ALL POLITICS IS LOCAL
From the worm's eye view of New York Civic, we have lost our bus route on Park Avenue South. The M1 has been cut back so that it goes south on Fifth Avenue and north on Madison. How much money will be saved by rerouting a handful of buses each hour from Park to Fifth is not clear. It is likely that the number of buses on existing routes will also be reduced, because savings come from cutting the number of buses, more than by changing a route to a parallel avenue two blocks east.
It is true that there is a 6 train underneath Park Avenue South (Fourth Avenue until 1950), making local stops at 33rd, 28th and 23rd Streets. The stairs from the platform to the street range from twenty (32nd northbound) to 40 (33rd southbound). There are no elevators at these stations. The buses about to disappear are handicapped-accessible. Bus riders headed north will have to walk west to Madison Avenue, those going south can walk east to Lexington Avenue.
We do not maintain that this reduction is the most onerous of all those being imposed. In fact, we heartily approve the elimination of certain express routes in Manhattan, where we have never seen more than a handful of people on board. We understand the MTA's tactic that, if one must make reductions, let them all take effect immediately to minimize the length of time that the issue will be open for discussion, and limit the controversy that could arise.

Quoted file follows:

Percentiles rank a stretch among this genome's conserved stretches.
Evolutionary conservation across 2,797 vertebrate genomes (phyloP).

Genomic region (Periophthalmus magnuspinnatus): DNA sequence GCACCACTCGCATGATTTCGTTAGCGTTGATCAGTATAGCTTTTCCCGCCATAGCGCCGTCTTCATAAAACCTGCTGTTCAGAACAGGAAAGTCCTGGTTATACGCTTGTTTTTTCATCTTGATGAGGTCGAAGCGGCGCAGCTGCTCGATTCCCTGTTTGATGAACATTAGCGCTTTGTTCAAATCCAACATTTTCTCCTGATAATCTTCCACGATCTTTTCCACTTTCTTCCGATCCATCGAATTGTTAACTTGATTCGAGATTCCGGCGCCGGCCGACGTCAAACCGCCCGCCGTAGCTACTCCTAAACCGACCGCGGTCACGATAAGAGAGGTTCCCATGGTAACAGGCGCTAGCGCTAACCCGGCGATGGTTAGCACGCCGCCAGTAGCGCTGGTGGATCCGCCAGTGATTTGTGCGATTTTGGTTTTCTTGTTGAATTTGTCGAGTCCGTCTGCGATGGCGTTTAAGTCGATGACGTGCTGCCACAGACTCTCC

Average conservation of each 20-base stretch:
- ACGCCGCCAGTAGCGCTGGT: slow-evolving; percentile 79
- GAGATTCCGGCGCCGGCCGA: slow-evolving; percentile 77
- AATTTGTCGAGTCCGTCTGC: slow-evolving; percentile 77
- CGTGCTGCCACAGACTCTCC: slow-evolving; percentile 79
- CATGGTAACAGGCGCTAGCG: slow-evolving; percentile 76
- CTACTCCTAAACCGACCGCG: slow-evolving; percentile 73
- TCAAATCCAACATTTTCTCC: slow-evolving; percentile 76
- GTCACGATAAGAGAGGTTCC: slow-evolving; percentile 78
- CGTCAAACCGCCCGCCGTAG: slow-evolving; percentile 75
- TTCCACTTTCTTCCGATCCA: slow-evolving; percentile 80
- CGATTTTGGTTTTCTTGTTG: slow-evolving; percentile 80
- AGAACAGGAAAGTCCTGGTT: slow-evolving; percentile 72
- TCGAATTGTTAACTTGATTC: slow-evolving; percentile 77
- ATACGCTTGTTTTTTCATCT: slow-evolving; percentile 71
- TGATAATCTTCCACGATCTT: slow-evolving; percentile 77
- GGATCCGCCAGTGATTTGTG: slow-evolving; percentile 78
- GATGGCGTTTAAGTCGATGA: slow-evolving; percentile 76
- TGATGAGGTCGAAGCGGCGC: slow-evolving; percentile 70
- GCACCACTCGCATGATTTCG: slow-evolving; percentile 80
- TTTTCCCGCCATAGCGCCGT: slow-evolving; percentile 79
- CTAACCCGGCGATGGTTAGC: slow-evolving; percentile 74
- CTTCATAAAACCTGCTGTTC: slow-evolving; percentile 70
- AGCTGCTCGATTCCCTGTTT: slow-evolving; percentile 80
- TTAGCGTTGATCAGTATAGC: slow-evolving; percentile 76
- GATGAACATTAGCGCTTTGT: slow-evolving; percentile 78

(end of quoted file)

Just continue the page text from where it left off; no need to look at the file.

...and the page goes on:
WHAT’S IN A NAME?
DIGRESSION: Immediate action also results from the use of the guillotine, an instrument devised by a French physician and professor of anatomy at the faculty of medicine in Paris, Joseph-Ignace Guillotin (1738-1814). He designed the machine as a humanitarian device to protect the condemned from pain resulting from protracted swipes by a clumsy axeman, or one using a dull blade.
We read in Wikipedia that in 1784, when Dr. Franz Mesmer (who, like Dr. Guillotin, Nicolas Chauvin, Jean Martinet, Leopold von Sacher-Masoch, and the Marquis de Sade, lives on in a word) publicized his theory of animal magnetism, Louis XVI, later to be a subject of Dr. Guillotin's machine, appointed a commission to investigate the theory, which some considered offensive. Dr. G was appointed a member of the royal commission, along with one Benjamin Franklin, who was Ambassador to France at the time. Antoine Lavoisier, the father of modern chemistry, was also a member of the commission, but that did not save him from the guillotine in 1794, during the Reign of Terror.
You can click here to learn more about the commission, its findings, and the history of the dealings of Lavoisier and the revolutionary leader Jean-Paul Marat, who had been dismissed by Lavoisier as a young scientist and blocked by the great chemist from becoming a member of the French Academy of Sciences.